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Mezco Toyz One:12 Collective Christopher Reeve Superman 1978 Action Figure (review)

I was seven years old when Superman: The Movie was released to movie theaters to a bombastic response.  At the time, comic book movies were almost non-existent and the execution of the source material was anything other than positive.  Under the direction of director Richard Donner and his commitment to “verisimilitude,” Christopher Reeve soared as Superman.

Despite performances by several actors, Reeve will always be my Man of Steel and has never been truly captured well (with the exception of the ridiculously expensive Hot Toys figure) until now.  NECA released both a 7″ and 18″ version that’s extremely fragile and features limited poseability, so when I saw the information regarding the release of this figure from Mezco, it was an immediate must have.

Retailing for $125, the price seemed more than reasonable for what it included.  I had high hopes that this being my first Mezco figure I wouldn’t be disappointed.

I’m happy to say I wasn’t.

The figure is packaged in a large tin featuring the art of the original movie poster.  Inside the figure and accessories are securely packaged in a clear clam shell.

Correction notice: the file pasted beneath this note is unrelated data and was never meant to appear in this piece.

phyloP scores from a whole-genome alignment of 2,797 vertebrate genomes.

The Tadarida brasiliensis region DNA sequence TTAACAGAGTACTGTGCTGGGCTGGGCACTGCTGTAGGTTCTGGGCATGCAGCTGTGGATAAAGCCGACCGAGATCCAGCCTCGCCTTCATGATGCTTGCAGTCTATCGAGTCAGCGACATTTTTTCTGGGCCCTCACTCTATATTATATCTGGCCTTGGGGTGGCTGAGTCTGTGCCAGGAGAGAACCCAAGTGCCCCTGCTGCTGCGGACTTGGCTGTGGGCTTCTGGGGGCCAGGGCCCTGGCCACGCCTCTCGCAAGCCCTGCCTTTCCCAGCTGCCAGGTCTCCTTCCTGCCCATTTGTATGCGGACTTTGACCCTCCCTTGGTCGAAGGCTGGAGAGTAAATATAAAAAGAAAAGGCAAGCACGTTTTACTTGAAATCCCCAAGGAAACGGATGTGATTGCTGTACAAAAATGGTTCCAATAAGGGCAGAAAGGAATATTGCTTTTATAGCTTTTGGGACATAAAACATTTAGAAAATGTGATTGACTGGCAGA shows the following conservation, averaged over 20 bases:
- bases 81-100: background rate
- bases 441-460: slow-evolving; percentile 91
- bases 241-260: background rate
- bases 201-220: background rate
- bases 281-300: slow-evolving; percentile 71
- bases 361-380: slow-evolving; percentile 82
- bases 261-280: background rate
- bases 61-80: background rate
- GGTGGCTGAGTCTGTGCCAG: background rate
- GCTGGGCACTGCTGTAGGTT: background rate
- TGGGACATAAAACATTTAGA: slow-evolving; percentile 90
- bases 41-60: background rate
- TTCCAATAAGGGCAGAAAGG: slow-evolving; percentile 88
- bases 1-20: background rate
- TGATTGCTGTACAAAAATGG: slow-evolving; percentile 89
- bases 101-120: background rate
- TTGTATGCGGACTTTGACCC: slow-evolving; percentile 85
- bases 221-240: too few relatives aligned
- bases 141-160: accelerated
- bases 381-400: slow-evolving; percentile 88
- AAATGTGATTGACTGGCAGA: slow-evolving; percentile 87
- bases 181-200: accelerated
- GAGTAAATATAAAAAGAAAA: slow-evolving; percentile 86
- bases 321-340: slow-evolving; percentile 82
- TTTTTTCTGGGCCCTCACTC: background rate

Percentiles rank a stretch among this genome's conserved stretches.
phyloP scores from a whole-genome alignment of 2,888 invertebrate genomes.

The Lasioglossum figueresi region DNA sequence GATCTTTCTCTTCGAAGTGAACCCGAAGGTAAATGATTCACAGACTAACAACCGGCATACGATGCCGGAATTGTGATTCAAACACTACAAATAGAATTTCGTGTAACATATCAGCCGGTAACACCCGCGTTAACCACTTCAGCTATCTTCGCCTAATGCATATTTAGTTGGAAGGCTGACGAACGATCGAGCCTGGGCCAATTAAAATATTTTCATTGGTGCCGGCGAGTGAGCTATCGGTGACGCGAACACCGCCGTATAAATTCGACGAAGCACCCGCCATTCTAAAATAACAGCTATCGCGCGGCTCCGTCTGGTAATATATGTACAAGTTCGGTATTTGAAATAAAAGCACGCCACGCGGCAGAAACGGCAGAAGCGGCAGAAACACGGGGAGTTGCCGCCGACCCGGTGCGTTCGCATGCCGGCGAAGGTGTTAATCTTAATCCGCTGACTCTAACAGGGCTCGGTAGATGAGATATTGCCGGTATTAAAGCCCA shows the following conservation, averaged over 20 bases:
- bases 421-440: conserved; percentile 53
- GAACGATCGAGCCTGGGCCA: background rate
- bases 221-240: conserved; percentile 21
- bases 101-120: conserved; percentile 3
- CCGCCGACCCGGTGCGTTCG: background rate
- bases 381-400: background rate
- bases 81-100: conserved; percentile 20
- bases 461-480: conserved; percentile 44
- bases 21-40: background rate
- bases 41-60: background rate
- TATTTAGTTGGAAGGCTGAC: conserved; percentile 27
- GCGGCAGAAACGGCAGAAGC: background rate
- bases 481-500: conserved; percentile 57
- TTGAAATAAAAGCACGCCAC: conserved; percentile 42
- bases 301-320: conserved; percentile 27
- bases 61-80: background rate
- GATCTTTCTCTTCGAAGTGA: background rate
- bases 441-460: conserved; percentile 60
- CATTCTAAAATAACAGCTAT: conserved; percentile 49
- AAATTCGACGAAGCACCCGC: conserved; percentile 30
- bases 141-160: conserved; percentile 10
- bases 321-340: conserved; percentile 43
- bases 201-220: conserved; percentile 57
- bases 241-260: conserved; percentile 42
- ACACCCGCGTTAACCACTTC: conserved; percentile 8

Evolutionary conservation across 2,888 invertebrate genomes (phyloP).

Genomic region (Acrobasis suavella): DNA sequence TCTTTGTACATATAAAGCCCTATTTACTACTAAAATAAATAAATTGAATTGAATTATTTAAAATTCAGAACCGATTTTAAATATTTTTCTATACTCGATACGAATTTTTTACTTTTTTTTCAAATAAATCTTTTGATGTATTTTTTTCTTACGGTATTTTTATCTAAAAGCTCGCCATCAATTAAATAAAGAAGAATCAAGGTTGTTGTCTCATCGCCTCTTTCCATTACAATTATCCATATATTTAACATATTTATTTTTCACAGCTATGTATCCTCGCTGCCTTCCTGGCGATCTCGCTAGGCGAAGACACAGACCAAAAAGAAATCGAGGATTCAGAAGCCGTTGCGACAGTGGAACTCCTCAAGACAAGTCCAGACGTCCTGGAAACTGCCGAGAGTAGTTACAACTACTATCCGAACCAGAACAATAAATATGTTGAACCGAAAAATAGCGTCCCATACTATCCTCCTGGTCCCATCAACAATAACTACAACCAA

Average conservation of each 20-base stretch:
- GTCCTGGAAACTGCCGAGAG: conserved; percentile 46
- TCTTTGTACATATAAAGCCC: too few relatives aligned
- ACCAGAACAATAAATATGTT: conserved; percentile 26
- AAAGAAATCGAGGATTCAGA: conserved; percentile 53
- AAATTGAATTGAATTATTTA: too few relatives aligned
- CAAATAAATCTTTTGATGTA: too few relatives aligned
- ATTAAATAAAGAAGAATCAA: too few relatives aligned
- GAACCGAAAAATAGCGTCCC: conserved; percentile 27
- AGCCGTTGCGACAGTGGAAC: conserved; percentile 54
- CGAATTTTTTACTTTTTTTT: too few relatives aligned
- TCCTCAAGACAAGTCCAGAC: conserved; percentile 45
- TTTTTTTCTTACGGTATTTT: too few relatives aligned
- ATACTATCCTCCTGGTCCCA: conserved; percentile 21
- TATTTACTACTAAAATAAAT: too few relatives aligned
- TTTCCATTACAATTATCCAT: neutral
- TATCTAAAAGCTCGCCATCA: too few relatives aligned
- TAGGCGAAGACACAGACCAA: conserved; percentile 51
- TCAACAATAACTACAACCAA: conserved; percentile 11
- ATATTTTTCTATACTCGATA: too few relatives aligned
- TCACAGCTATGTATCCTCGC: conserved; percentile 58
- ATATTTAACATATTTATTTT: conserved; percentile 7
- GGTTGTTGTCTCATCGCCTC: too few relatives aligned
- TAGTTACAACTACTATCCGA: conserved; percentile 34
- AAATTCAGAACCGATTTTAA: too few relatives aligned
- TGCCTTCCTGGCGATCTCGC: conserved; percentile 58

The figure itself stands approximately 6.25″ with a solid musculature that seems consistent with Reeve’s athletic body type rather than an exaggerated or bulked up physique (such as Cavill’s Superman).  Articulation is pretty generous, with the ability to manipulate the shoulders, elbows, and wrists; as well as the waist, thighs, hips, knees and ankles.  The neck is also pretty awesome, allowing an enormous amount of tilt.  The character also comes with a total of five right and four left hands, ideal for posing in dozens of configurations.

Although advertised with two heads, the figure actually shipped with three.

A standing hero face, one with a slight smirk and a smiling piece that comes across poorly (the teeth throw the entire face off.

Other accessories include a chain with Kryptonite, a hunk of Kryptonite (modeled after it’s appearance in Superman III), and three Fortress of Solitude crystals (two clear and one green).  Superman’s costume is a near perfect replica of the one worn in the films.

The cape also features the yellow version of his crest on the back and is wired along the outer front edge, allowing it to be manipulated into some action poses.  The only criticism of the costume is that it fits awkwardly in certain areas.  The sleeves could be a little longer, making the hand joints visible.  The trunks are a little large, which combined with the leggings (which are tight enough to spotlight a joint on the figure’s thighs), come across as a little cumbersome.

Another fantastic feature is the base, which replicates the knowledge center of his Fortress of Solitude.  The base lights up (the switch is underneath the base) and the included crystals slide into one of the center’s crystal tubes.

The set also includes a peg base for either just the figure or for clear arm which you can use to simulate Superman in flight.

All in all, an impressive release that despite a few mild caveats, earns my highest recommendation.



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